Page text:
“You can always find local brands that are cheaper, and consumers in various regions have very different preferences,” Chen said. “Winning the market through a price war is not going to work for a foreign retailer in China.””

via Home Depot closes stores as it shifts focus |Companies |


* India opens retail to global supermarkets

BBC News: “India’s government has once again cleared a controversial plan to open up its lucrative retail sector to global supermarket chains.

Last year, the government suspended a similar plan after fierce opposition from its allies and political rivals.

International firms such as Walmart and Tesco will now be able to buy up to a 51% stake in multi-brand retailers.

Analysts say the government has reintroduced the measure in an effort to revive a flagging economy.

Prime Minister Manmohan Singh is reported to have told cabinet colleagues that “the time for big bang reform has come; we have to go down fighting”.

Strong opposition

The decision was one of several key reforms announced by the government. It also approved a plan to allow foreign airlines to buy 49% stakes in local carriers, in the hope that this will boost the country’s troubled aviation sector.

The decision to open up India’s lucrative retail sector to international supermarket chains has come as a major surprise. It was among a slew of key economic reforms announced by the government and is seen as vital to reviving the country’s slowing economy.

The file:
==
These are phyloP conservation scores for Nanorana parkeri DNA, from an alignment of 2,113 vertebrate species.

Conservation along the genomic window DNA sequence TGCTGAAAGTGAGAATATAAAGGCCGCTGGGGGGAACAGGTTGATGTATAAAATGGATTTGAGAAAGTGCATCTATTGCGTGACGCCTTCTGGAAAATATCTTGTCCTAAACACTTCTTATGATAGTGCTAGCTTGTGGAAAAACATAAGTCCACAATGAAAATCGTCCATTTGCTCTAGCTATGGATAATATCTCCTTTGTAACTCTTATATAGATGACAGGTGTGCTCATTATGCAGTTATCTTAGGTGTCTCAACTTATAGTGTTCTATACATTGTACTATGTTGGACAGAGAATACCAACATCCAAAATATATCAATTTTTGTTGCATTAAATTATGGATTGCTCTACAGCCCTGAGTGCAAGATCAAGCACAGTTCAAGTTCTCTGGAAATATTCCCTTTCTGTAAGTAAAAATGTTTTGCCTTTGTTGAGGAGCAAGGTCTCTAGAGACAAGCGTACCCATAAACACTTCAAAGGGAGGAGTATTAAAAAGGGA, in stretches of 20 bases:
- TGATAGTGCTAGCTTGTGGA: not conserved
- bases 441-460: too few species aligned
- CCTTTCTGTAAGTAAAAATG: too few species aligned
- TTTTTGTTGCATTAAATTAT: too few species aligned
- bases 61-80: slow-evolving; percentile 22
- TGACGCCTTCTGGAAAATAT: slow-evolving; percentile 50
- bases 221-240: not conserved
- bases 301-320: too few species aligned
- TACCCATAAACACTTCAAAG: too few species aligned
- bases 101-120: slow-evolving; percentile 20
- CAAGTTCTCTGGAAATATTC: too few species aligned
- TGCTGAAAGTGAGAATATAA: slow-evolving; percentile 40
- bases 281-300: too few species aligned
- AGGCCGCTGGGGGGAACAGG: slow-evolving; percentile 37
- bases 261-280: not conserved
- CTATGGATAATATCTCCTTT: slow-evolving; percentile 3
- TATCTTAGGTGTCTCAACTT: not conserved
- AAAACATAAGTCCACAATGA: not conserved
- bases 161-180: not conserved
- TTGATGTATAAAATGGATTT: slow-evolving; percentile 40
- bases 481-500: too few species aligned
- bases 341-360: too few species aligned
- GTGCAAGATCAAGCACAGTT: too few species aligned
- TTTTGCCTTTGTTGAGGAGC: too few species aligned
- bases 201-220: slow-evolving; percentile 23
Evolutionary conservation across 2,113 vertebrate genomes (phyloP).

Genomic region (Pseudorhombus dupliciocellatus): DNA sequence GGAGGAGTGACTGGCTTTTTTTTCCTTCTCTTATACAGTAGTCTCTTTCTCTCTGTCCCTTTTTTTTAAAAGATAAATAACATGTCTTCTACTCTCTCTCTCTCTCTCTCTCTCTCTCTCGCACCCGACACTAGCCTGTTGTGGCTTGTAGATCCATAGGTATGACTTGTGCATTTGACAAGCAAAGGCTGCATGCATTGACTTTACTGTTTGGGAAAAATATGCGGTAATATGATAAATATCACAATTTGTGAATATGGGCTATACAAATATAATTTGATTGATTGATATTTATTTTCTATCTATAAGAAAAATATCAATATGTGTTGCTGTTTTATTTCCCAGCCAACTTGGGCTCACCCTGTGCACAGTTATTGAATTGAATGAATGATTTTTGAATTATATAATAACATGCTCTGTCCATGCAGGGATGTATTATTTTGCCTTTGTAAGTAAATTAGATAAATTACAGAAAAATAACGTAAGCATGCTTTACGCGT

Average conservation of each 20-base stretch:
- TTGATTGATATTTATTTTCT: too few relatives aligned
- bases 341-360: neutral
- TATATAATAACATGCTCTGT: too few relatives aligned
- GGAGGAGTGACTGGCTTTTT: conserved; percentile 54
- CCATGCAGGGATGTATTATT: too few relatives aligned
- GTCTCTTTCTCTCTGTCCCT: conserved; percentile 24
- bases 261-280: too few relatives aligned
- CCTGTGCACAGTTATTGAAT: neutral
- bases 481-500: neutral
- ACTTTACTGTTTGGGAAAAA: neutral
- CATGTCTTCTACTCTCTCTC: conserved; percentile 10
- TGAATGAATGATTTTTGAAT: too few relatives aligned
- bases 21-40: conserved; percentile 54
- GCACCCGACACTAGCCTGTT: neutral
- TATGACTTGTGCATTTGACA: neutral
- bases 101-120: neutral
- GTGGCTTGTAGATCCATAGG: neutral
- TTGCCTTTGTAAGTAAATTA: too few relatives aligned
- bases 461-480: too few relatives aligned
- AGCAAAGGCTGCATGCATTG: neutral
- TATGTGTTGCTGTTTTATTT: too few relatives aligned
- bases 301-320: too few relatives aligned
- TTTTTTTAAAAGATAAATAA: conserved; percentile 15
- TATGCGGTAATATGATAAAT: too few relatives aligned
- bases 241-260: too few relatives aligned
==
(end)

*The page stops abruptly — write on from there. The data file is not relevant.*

For months the decision has been held up by political gridlock, especially because it was opposed by the government’s own allies. But it now appears the government has decided to bite the bullet, especially as its own credibility – and that of Manmohan Singh – is at an all-time low following a series of financial scandals.

Much will now depend on Mr Singh’s ability to keep his disparate coalition together, as opposition to these measures is expected to be fierce.

Many will see this as a final throw of the dice, not just to revive the economy and boost confidence among investors but also ahead of the national elections due in 2014.

It also follows Thursday’s dramatic 14% rise in the price of diesel, which is heavily subsidised in India.

The government was forced to back down on retail reform after the cabinet first undertook to open up the retail sector last November.

The move had been strongly opposed by tens of thousands of small businesses and cornershops who fear they will be put out of business.

But this latest move has already been welcomed by economists who say it will transform the way Indians shop and will boost the economy.

The opposition Bharatiya Janata Party and the Communists labelled it a “betrayal of democracy”.